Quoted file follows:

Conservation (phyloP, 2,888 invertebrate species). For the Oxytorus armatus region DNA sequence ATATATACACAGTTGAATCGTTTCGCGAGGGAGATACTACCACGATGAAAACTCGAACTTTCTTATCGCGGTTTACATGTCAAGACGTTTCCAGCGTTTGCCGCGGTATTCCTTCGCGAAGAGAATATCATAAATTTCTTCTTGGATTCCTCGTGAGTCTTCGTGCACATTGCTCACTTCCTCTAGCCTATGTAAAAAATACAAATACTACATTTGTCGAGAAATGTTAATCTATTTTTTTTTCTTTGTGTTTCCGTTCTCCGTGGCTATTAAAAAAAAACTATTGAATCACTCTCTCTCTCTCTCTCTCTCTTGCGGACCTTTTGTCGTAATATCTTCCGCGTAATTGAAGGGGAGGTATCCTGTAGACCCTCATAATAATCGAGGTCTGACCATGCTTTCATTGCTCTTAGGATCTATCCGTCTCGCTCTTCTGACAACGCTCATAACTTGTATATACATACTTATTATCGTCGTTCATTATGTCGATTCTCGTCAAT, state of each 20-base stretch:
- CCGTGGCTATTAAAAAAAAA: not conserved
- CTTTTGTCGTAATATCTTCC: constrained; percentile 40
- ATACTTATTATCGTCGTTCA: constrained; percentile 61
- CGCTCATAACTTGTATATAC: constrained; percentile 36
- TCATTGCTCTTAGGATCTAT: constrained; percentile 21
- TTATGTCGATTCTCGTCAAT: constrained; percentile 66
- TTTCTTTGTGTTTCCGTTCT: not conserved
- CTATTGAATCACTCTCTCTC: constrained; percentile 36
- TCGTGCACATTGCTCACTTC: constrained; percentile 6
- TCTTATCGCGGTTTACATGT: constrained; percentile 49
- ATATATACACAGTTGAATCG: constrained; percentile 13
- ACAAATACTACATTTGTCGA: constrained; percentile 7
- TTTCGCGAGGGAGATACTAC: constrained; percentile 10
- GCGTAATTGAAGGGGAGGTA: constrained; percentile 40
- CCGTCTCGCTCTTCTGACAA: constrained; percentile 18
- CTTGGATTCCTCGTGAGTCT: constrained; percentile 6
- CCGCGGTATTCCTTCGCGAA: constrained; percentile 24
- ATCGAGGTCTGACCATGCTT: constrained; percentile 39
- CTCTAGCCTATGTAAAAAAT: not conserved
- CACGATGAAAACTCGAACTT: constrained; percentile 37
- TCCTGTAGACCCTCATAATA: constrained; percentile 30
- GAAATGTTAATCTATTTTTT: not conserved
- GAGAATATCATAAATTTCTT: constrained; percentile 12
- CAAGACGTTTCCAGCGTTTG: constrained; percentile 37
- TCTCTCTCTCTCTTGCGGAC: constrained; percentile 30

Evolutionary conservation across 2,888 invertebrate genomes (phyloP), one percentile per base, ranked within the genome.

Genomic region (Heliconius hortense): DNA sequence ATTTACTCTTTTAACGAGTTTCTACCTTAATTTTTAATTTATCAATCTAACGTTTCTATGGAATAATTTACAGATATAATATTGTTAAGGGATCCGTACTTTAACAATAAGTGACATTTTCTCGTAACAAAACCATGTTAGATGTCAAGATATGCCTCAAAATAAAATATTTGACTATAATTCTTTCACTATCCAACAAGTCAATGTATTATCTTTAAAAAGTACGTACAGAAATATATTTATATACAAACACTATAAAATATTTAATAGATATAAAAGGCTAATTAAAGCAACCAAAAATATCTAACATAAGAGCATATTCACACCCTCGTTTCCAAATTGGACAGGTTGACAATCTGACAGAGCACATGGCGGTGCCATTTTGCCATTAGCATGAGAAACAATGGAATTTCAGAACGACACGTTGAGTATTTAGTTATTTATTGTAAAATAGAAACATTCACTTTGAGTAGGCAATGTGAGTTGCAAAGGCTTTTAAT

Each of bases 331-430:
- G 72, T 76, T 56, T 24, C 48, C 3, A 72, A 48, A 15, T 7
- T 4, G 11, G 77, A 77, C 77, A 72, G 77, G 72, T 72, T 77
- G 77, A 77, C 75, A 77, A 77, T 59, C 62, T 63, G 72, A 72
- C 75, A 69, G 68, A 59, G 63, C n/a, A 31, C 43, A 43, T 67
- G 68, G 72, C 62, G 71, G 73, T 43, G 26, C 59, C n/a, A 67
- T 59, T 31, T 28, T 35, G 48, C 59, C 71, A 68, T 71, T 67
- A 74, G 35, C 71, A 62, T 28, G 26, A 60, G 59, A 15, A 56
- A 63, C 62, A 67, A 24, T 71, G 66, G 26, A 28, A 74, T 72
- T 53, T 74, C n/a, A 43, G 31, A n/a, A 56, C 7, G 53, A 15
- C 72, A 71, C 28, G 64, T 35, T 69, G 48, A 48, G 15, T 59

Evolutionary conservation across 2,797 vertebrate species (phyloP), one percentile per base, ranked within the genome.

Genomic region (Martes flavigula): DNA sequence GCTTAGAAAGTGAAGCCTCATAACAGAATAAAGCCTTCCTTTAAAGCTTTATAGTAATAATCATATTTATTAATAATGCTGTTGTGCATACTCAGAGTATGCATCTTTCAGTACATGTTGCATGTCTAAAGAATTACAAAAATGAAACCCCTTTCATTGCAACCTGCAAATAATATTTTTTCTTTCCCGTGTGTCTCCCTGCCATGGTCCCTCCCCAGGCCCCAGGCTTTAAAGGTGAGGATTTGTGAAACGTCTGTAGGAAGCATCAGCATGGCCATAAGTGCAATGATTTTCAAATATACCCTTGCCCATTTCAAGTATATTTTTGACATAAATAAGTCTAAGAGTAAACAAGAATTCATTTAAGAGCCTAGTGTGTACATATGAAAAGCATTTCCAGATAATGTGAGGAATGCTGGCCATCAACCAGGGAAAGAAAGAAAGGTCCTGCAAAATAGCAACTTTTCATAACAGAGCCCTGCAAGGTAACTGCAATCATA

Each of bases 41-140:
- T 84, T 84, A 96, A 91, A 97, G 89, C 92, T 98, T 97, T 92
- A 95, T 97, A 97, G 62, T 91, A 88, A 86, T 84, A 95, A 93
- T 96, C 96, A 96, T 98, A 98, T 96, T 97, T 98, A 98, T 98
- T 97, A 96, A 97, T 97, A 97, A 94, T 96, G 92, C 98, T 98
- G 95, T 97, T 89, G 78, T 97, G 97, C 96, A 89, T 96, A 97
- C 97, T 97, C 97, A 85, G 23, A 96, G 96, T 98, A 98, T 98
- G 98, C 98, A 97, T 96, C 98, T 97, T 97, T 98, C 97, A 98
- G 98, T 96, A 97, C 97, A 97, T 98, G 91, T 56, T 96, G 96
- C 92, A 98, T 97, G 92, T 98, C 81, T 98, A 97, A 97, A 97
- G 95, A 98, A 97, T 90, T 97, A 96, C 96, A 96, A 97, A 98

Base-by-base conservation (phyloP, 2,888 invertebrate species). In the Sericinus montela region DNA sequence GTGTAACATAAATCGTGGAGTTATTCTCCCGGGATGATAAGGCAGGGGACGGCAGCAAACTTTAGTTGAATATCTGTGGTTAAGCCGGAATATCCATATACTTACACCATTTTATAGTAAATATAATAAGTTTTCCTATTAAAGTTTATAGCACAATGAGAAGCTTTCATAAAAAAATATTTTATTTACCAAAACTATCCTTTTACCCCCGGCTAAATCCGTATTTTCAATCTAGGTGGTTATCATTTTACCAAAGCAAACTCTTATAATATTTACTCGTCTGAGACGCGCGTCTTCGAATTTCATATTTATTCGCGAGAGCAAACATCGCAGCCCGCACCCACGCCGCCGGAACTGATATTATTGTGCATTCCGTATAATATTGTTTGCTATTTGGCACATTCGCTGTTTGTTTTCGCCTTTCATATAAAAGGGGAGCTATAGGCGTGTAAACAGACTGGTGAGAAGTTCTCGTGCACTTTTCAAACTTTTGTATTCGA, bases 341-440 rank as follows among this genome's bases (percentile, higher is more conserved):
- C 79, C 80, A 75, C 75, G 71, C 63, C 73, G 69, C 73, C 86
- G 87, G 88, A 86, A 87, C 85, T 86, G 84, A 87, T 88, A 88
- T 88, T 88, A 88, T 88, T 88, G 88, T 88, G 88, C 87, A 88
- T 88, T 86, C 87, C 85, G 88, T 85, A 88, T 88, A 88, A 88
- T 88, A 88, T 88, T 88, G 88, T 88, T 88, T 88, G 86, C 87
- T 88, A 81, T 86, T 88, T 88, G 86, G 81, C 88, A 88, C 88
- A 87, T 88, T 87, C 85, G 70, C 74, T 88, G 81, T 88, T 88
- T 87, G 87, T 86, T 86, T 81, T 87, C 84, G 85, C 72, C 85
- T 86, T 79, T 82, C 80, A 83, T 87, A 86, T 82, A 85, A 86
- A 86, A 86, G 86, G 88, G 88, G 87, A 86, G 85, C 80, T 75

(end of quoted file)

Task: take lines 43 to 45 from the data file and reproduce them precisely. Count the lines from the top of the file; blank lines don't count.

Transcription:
- T 84, T 84, A 96, A 91, A 97, G 89, C 92, T 98, T 97, T 92
- A 95, T 97, A 97, G 62, T 91, A 88, A 86, T 84, A 95, A 93
- T 96, C 96, A 96, T 98, A 98, T 96, T 97, T 98, A 98, T 98